From Thomas Hobbes Scott
London Feby 8th. 1803—
Tho’ a Stranger to your person yet not so to your fame, I have taken the liberty of forwarding to Mr Paine a small pamphlet accompanied with a letter under the protection of your Excellency. I am induced to trouble you in this manner, because its being directed to him wou’d occasion the curiosity of the officers of our Government to open & stop it; tho’ it contains nothing upon politicks, this I shou’d not wish to be done as I have requested him to send me some books from America—
I congratulate yourself & the true friends of liberty both of America & England on the accession of your Excellency to chair of government of the United States
From your known principles & your late addresses to Congress, there is every reason to beleive how much the country will flourish under your administration.
I trust your Excellency will pardon this intrusion upon your time & the liberty I have taken—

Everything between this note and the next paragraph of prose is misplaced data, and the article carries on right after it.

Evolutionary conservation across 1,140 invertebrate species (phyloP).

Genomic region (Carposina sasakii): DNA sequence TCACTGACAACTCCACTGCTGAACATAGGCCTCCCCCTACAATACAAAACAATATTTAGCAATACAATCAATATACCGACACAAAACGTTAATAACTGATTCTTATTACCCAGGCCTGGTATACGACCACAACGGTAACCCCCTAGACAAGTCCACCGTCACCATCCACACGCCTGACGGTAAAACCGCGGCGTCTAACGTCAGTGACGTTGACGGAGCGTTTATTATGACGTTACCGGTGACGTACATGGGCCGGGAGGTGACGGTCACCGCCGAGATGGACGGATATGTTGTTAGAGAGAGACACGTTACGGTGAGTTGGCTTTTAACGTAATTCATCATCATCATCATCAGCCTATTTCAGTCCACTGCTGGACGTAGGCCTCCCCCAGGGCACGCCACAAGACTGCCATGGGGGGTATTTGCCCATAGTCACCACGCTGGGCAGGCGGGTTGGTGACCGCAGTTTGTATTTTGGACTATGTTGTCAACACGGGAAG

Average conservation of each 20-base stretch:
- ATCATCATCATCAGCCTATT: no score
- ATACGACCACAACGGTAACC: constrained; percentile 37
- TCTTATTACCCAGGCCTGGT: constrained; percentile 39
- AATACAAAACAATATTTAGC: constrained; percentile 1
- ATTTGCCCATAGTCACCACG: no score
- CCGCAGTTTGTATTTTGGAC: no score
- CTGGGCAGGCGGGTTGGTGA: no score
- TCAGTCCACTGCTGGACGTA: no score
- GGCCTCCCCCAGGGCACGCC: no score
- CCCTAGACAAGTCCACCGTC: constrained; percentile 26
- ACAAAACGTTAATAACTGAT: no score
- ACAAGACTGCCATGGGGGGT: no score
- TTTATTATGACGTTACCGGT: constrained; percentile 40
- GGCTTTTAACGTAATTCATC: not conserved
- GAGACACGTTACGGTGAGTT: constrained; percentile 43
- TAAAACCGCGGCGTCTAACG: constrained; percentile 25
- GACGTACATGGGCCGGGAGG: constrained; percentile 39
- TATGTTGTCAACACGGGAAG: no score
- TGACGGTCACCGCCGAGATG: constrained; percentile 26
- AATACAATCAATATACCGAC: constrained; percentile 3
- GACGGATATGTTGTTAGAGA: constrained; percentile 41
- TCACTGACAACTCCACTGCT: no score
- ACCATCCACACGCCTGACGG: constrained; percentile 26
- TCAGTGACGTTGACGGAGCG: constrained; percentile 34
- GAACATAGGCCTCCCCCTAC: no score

I have the honor to be Your Excellency’s most obedt. Servt.
Thos. Hobbes Scott
RC (MoSHi: Jefferson Papers); endorsed by TJ as received 6 May and so recorded in SJL. Enclosure not identified.
An English native, Thomas Hobbes Scott (1783–1860) matriculated at Oxford at the age of 30, and subsequently received his degrees from there. At some point between 1794, when his father died without leaving him an inheritance, and matriculating at Oxford, he served as vice-consul at Bordeaux and was also a wine merchant there. Ordained as an Anglican priest, he accepted appointment in 1824 as first archdeacon of New South Wales, where he drew public attention to the need for colonial education (Australian Dictionary of Biography, 17 vols. [Melbourne, 1966–2007], 2:431–3).